Cuba’s ambition to drill has caused Florida to make way for offshore drilling by Spanish company Repsol just miles away from its shoreline. Cuba has signed lease agreements for offshore drilling blocks with six nations in the North Cuba Basin, a body of water within the Cuban Exclusive Economic Zone (EEZ) that is believed to be at least 4.6 billion barrels rich in crude oil. Five of the six companies are owned by foreign countries: India, Venezuela, Malaysia, Vietnam and Angola. Repsol is the single private company and will drill one exploratory well about 55 to 60 miles south of Key West, Florida called the Jaguey Prospect in the North Cuba Basin. It owns a 40% share in the newest exploratory well, while partners India’s Oil and Natural Gas Corp. and Norway’s Statoil each hold a 30% stake. Repsol has contracted the Italian-owned a mobile offshore drilling unit (MODU) called Scarabeo-9 to drill the Jaguey well.
Although the U.S. has rigorous regulations to protect U.S. waters and hold violators responsible, if an oil release came from an offshore facility or MODU (when acting in its capacity as an offshore facility) located outside the U.S. EEZ, liability can tricky. The U.S. does not have the authority to impose this liability on entities operating outside U.S. territory. In the case of the Jaguey Prospect, the federal government would attempt to hold Repsol and its partners accountable if the spill was detrimental to U.S. waters or the U.S. EEZ, but there is no guarantee that they would accept full liability as the responsible party. The only power the U.S. has to guard against the possible spread of pollution to its waters is preparedness by the U.S. Coast Guard.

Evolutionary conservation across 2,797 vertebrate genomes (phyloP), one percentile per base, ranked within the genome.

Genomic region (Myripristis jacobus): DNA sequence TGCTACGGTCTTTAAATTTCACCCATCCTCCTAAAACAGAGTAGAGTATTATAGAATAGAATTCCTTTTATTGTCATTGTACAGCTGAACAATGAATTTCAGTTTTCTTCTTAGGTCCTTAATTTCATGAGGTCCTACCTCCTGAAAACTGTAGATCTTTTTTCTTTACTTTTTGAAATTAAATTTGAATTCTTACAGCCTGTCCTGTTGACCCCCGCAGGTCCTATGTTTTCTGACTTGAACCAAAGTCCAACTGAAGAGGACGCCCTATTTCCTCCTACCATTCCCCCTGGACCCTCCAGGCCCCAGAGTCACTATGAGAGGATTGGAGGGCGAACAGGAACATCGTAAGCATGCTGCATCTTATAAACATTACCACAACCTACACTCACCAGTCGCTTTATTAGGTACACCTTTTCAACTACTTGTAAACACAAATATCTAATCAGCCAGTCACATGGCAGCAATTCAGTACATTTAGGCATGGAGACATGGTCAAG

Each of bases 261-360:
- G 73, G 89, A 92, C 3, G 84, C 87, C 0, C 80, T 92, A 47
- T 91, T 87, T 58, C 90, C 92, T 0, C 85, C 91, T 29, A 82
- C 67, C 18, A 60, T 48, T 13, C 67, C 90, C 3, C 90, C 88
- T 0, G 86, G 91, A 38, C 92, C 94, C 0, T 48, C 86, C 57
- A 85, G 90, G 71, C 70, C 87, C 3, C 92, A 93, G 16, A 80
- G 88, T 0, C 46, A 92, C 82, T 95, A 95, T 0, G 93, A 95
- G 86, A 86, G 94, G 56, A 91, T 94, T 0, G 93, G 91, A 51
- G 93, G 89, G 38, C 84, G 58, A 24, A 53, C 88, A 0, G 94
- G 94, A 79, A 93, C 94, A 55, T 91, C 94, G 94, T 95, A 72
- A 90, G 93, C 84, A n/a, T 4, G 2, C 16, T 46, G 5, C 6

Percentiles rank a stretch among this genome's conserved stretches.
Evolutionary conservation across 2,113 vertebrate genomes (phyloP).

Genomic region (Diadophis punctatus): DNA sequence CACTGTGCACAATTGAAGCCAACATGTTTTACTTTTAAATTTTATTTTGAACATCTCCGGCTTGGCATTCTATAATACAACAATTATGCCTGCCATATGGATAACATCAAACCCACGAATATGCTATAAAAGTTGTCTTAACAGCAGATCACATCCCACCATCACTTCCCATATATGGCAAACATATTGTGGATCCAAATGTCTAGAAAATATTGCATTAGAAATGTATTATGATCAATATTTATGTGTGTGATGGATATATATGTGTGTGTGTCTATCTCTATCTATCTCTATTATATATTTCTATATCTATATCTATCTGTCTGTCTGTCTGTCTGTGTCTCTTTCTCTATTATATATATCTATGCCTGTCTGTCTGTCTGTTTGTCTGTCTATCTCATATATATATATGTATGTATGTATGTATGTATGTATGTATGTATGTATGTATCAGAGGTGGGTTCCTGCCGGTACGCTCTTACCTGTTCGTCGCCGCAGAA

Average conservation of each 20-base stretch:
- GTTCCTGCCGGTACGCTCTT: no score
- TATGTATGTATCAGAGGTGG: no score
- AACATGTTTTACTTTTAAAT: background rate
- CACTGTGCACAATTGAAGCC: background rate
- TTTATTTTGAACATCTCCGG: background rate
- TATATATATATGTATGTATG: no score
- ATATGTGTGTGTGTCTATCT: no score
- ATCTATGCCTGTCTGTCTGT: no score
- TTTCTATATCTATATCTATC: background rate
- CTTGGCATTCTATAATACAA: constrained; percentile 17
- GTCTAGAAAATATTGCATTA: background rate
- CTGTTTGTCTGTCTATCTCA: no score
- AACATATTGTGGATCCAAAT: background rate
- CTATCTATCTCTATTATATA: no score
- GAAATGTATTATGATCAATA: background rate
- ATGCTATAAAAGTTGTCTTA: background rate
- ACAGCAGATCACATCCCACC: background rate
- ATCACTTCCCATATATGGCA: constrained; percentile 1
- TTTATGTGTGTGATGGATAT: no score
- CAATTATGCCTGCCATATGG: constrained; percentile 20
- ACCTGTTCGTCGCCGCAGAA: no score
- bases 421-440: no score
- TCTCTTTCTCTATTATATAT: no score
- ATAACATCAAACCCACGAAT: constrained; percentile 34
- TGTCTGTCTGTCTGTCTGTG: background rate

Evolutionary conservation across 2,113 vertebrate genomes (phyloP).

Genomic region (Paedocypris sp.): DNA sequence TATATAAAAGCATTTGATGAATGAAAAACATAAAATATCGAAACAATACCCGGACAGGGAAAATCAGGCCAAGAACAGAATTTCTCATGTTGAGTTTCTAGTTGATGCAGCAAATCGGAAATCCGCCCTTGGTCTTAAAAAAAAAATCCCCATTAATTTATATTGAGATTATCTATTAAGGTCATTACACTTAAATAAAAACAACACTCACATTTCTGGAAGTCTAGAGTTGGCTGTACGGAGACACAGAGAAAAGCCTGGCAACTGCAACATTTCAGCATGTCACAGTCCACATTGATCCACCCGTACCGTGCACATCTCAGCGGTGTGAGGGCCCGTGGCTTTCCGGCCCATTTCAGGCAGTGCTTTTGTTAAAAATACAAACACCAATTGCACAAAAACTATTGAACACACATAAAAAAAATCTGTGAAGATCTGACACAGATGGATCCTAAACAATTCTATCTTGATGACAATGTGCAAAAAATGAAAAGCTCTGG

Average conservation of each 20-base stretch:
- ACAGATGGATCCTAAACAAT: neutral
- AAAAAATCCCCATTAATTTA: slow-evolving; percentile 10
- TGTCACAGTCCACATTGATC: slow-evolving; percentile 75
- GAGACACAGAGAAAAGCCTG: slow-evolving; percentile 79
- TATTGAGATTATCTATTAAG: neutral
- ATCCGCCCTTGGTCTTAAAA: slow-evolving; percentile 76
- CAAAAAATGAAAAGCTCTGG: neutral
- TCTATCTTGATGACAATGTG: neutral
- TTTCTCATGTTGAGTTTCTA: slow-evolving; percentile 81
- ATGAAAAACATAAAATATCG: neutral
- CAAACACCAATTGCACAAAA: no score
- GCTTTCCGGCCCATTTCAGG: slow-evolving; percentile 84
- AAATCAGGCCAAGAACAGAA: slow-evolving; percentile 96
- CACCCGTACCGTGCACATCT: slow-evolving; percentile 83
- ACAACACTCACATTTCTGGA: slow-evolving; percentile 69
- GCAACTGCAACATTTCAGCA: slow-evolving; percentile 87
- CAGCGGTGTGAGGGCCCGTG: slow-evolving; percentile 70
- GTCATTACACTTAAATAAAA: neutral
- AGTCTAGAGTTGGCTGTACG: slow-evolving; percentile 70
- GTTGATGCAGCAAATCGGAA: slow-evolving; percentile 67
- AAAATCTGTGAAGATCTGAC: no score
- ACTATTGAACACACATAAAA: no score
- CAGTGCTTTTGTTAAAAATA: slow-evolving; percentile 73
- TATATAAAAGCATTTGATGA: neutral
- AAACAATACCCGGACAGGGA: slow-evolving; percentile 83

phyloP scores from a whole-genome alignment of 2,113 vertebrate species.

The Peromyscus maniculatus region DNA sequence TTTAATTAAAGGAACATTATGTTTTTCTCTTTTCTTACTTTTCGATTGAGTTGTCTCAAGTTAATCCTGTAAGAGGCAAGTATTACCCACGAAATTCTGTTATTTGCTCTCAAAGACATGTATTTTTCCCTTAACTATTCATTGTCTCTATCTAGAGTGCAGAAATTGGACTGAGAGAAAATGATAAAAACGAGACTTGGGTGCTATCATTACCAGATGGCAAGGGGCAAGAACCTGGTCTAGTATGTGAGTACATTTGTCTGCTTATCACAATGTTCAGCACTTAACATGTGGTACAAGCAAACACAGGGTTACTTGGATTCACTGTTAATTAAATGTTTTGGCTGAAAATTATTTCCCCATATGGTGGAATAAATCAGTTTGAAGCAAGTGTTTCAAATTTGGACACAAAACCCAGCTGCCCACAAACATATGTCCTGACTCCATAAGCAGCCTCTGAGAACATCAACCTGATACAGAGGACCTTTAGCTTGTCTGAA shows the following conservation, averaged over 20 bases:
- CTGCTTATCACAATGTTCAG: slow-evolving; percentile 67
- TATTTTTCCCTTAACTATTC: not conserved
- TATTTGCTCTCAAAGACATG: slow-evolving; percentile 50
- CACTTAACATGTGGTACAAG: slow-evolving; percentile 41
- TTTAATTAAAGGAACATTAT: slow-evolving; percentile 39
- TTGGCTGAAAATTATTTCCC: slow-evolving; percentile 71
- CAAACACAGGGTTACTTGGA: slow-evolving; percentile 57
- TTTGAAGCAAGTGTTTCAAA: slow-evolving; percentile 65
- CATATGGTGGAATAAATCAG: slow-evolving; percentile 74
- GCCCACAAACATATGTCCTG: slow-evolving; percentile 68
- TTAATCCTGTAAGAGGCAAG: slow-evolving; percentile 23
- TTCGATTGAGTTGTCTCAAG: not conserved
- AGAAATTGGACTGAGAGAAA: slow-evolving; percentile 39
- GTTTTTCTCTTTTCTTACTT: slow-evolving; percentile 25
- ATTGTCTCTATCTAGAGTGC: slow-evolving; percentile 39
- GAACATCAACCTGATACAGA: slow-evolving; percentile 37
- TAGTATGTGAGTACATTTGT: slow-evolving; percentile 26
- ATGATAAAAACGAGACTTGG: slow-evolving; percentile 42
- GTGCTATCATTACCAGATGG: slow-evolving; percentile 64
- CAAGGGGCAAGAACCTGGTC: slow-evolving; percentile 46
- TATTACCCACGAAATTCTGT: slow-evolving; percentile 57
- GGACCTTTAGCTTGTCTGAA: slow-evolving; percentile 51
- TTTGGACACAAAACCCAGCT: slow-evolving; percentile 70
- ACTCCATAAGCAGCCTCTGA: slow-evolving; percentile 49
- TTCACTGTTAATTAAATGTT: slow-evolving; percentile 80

However, the powerlessness of the U.S. illustrated by this scenario is both unnecessary and ironic. In 2010, President Obama introduced a plan for drilling to take place 125 miles from Florida’s Gulf coastline. Only weeks later, the Deepwater Horizon Oil Spill occurred, changing the course of oil exploration with a moratorium on offshore drilling. Now Cuba, a country which we have cut nearly all relations with, is facilitating offshore drilling closer to U.S. borders than the U.S. allows itself to drill. This completely undoes the reason for offshore exploration latency. Since Cuba has invested in offshore drilling and has discovered abundant energy resources in such close proximity to the United States, we should take a lesson from Cuba rather than accuse them of possibly extracting oil from our territory. As the U.S. declines to pump oil offshore, Cuba is keeping the global price of oil down by producing the energy that the world needs. It is our own government’s passive energy policy that we should take issue with.